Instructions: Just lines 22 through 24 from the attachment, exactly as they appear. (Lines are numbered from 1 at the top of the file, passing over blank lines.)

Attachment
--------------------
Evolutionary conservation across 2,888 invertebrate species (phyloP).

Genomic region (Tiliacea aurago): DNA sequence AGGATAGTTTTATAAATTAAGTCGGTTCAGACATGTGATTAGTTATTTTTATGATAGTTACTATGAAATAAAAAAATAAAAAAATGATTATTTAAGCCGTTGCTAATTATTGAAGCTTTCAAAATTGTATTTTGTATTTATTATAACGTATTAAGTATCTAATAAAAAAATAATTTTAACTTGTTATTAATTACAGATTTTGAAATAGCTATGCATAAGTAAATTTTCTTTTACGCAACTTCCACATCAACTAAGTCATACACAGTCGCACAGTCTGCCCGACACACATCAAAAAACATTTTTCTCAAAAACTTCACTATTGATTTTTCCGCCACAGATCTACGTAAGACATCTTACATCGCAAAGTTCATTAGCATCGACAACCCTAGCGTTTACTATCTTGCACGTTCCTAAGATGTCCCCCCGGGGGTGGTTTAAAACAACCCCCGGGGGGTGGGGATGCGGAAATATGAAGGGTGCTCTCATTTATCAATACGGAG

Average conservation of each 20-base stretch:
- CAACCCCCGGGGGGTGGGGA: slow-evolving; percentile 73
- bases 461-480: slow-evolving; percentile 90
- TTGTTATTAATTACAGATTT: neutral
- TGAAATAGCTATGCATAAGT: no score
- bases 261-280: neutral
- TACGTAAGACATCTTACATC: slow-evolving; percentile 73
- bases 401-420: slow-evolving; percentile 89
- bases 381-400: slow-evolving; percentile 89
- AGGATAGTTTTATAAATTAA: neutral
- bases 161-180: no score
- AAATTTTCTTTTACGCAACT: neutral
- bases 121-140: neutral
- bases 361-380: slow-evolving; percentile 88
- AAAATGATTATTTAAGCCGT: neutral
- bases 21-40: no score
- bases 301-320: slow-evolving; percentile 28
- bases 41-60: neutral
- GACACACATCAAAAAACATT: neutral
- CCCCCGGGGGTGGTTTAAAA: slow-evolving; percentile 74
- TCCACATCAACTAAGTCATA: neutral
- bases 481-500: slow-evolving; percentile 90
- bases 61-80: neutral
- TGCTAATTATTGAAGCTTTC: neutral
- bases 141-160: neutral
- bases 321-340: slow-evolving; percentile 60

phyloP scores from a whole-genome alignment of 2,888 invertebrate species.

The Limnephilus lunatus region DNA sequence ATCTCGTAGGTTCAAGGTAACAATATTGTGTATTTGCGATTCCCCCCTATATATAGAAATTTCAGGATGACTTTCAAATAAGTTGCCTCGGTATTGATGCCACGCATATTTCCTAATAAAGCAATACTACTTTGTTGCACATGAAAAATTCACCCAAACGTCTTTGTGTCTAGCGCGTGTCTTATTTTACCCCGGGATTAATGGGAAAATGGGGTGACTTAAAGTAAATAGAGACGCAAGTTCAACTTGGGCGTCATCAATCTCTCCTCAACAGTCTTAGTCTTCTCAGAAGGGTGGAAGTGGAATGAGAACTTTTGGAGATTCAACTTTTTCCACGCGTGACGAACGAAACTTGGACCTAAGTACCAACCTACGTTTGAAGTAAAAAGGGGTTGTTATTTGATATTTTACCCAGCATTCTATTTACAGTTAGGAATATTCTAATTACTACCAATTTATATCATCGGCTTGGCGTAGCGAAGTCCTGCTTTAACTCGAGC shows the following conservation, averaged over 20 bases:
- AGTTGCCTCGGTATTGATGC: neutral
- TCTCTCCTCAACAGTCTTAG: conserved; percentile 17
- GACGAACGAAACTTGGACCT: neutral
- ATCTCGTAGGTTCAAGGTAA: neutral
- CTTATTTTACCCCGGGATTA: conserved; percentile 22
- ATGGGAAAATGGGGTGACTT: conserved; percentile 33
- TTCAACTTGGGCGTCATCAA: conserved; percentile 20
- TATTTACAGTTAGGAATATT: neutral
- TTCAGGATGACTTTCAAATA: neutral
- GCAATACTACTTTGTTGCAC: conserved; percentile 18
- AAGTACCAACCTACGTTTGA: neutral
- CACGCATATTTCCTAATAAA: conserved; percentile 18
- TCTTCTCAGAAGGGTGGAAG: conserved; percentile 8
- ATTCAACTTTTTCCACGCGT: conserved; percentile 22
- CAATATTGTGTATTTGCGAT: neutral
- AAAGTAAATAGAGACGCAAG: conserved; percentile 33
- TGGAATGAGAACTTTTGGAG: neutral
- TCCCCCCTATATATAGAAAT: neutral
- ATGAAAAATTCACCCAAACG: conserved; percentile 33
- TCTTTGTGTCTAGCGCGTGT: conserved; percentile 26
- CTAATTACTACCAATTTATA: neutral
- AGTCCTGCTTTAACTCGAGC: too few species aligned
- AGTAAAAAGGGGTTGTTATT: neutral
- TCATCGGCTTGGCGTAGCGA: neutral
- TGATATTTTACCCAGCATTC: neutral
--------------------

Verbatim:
- CCCCCGGGGGTGGTTTAAAA: slow-evolving; percentile 74
- TCCACATCAACTAAGTCATA: neutral
- bases 481-500: slow-evolving; percentile 90